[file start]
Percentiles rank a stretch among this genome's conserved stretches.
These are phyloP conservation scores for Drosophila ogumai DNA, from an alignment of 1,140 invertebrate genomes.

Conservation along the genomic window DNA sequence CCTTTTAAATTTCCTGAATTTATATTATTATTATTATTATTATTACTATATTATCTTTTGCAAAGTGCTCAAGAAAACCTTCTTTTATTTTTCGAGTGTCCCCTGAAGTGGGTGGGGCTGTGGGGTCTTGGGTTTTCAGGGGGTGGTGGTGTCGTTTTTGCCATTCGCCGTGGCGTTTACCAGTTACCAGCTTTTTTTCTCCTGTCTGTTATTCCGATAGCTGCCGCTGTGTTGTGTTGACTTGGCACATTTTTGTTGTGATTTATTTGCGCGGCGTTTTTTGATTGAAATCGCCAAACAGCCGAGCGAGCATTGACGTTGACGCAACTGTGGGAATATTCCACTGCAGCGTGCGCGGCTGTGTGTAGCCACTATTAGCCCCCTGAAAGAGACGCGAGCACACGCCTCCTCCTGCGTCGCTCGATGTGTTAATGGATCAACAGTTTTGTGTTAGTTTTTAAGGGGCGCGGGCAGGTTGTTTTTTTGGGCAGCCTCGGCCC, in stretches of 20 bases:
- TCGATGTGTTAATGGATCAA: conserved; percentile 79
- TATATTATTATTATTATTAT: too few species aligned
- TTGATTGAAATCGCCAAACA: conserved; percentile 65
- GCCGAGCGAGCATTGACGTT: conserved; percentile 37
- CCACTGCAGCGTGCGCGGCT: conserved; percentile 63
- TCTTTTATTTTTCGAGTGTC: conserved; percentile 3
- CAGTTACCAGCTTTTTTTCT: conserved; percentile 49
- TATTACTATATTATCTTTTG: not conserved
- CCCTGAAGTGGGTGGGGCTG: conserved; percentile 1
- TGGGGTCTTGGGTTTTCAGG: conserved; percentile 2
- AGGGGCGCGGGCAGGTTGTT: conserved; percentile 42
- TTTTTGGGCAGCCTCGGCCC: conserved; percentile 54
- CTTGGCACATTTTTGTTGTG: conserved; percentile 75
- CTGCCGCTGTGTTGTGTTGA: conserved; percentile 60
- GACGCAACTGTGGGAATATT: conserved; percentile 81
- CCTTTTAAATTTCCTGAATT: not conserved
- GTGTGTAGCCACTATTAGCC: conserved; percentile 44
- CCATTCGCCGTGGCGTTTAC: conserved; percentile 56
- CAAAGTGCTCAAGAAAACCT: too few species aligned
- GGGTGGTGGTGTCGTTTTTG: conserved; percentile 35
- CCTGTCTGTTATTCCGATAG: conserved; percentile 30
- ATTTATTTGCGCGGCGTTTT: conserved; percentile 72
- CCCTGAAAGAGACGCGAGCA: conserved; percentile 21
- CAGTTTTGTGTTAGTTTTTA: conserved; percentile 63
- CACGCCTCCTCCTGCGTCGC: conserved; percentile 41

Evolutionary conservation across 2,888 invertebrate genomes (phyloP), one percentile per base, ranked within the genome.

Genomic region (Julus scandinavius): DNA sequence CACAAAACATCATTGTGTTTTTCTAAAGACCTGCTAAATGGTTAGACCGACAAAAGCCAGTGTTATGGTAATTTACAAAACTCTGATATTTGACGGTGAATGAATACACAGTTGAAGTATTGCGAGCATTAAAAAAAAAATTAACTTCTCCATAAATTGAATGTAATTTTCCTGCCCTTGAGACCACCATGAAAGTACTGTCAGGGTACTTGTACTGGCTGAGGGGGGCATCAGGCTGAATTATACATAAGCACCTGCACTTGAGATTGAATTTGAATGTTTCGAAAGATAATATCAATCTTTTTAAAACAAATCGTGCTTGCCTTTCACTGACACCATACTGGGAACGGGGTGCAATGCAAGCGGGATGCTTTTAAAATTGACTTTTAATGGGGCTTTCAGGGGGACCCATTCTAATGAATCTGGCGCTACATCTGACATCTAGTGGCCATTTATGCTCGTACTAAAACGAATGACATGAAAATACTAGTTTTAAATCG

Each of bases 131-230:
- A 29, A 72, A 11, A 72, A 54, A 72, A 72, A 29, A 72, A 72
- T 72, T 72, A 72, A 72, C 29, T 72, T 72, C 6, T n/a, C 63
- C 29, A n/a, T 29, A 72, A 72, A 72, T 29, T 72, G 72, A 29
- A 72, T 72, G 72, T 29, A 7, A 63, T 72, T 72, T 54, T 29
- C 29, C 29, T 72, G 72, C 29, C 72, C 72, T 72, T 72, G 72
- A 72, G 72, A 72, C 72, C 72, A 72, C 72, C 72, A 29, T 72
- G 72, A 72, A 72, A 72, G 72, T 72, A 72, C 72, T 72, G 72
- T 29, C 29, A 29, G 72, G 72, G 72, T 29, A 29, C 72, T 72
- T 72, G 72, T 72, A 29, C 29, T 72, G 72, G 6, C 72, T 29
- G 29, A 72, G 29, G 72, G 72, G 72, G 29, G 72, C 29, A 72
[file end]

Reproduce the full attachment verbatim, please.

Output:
Percentiles rank a stretch among this genome's conserved stretches.
These are phyloP conservation scores for Drosophila ogumai DNA, from an alignment of 1,140 invertebrate genomes.

Conservation along the genomic window DNA sequence CCTTTTAAATTTCCTGAATTTATATTATTATTATTATTATTATTACTATATTATCTTTTGCAAAGTGCTCAAGAAAACCTTCTTTTATTTTTCGAGTGTCCCCTGAAGTGGGTGGGGCTGTGGGGTCTTGGGTTTTCAGGGGGTGGTGGTGTCGTTTTTGCCATTCGCCGTGGCGTTTACCAGTTACCAGCTTTTTTTCTCCTGTCTGTTATTCCGATAGCTGCCGCTGTGTTGTGTTGACTTGGCACATTTTTGTTGTGATTTATTTGCGCGGCGTTTTTTGATTGAAATCGCCAAACAGCCGAGCGAGCATTGACGTTGACGCAACTGTGGGAATATTCCACTGCAGCGTGCGCGGCTGTGTGTAGCCACTATTAGCCCCCTGAAAGAGACGCGAGCACACGCCTCCTCCTGCGTCGCTCGATGTGTTAATGGATCAACAGTTTTGTGTTAGTTTTTAAGGGGCGCGGGCAGGTTGTTTTTTTGGGCAGCCTCGGCCC, in stretches of 20 bases:
- TCGATGTGTTAATGGATCAA: conserved; percentile 79
- TATATTATTATTATTATTAT: too few species aligned
- TTGATTGAAATCGCCAAACA: conserved; percentile 65
- GCCGAGCGAGCATTGACGTT: conserved; percentile 37
- CCACTGCAGCGTGCGCGGCT: conserved; percentile 63
- TCTTTTATTTTTCGAGTGTC: conserved; percentile 3
- CAGTTACCAGCTTTTTTTCT: conserved; percentile 49
- TATTACTATATTATCTTTTG: not conserved
- CCCTGAAGTGGGTGGGGCTG: conserved; percentile 1
- TGGGGTCTTGGGTTTTCAGG: conserved; percentile 2
- AGGGGCGCGGGCAGGTTGTT: conserved; percentile 42
- TTTTTGGGCAGCCTCGGCCC: conserved; percentile 54
- CTTGGCACATTTTTGTTGTG: conserved; percentile 75
- CTGCCGCTGTGTTGTGTTGA: conserved; percentile 60
- GACGCAACTGTGGGAATATT: conserved; percentile 81
- CCTTTTAAATTTCCTGAATT: not conserved
- GTGTGTAGCCACTATTAGCC: conserved; percentile 44
- CCATTCGCCGTGGCGTTTAC: conserved; percentile 56
- CAAAGTGCTCAAGAAAACCT: too few species aligned
- GGGTGGTGGTGTCGTTTTTG: conserved; percentile 35
- CCTGTCTGTTATTCCGATAG: conserved; percentile 30
- ATTTATTTGCGCGGCGTTTT: conserved; percentile 72
- CCCTGAAAGAGACGCGAGCA: conserved; percentile 21
- CAGTTTTGTGTTAGTTTTTA: conserved; percentile 63
- CACGCCTCCTCCTGCGTCGC: conserved; percentile 41

Evolutionary conservation across 2,888 invertebrate genomes (phyloP), one percentile per base, ranked within the genome.

Genomic region (Julus scandinavius): DNA sequence CACAAAACATCATTGTGTTTTTCTAAAGACCTGCTAAATGGTTAGACCGACAAAAGCCAGTGTTATGGTAATTTACAAAACTCTGATATTTGACGGTGAATGAATACACAGTTGAAGTATTGCGAGCATTAAAAAAAAAATTAACTTCTCCATAAATTGAATGTAATTTTCCTGCCCTTGAGACCACCATGAAAGTACTGTCAGGGTACTTGTACTGGCTGAGGGGGGCATCAGGCTGAATTATACATAAGCACCTGCACTTGAGATTGAATTTGAATGTTTCGAAAGATAATATCAATCTTTTTAAAACAAATCGTGCTTGCCTTTCACTGACACCATACTGGGAACGGGGTGCAATGCAAGCGGGATGCTTTTAAAATTGACTTTTAATGGGGCTTTCAGGGGGACCCATTCTAATGAATCTGGCGCTACATCTGACATCTAGTGGCCATTTATGCTCGTACTAAAACGAATGACATGAAAATACTAGTTTTAAATCG

Each of bases 131-230:
- A 29, A 72, A 11, A 72, A 54, A 72, A 72, A 29, A 72, A 72
- T 72, T 72, A 72, A 72, C 29, T 72, T 72, C 6, T n/a, C 63
- C 29, A n/a, T 29, A 72, A 72, A 72, T 29, T 72, G 72, A 29
- A 72, T 72, G 72, T 29, A 7, A 63, T 72, T 72, T 54, T 29
- C 29, C 29, T 72, G 72, C 29, C 72, C 72, T 72, T 72, G 72
- A 72, G 72, A 72, C 72, C 72, A 72, C 72, C 72, A 29, T 72
- G 72, A 72, A 72, A 72, G 72, T 72, A 72, C 72, T 72, G 72
- T 29, C 29, A 29, G 72, G 72, G 72, T 29, A 29, C 72, T 72
- T 72, G 72, T 72, A 29, C 29, T 72, G 72, G 6, C 72, T 29
- G 29, A 72, G 29, G 72, G 72, G 72, G 29, G 72, C 29, A 72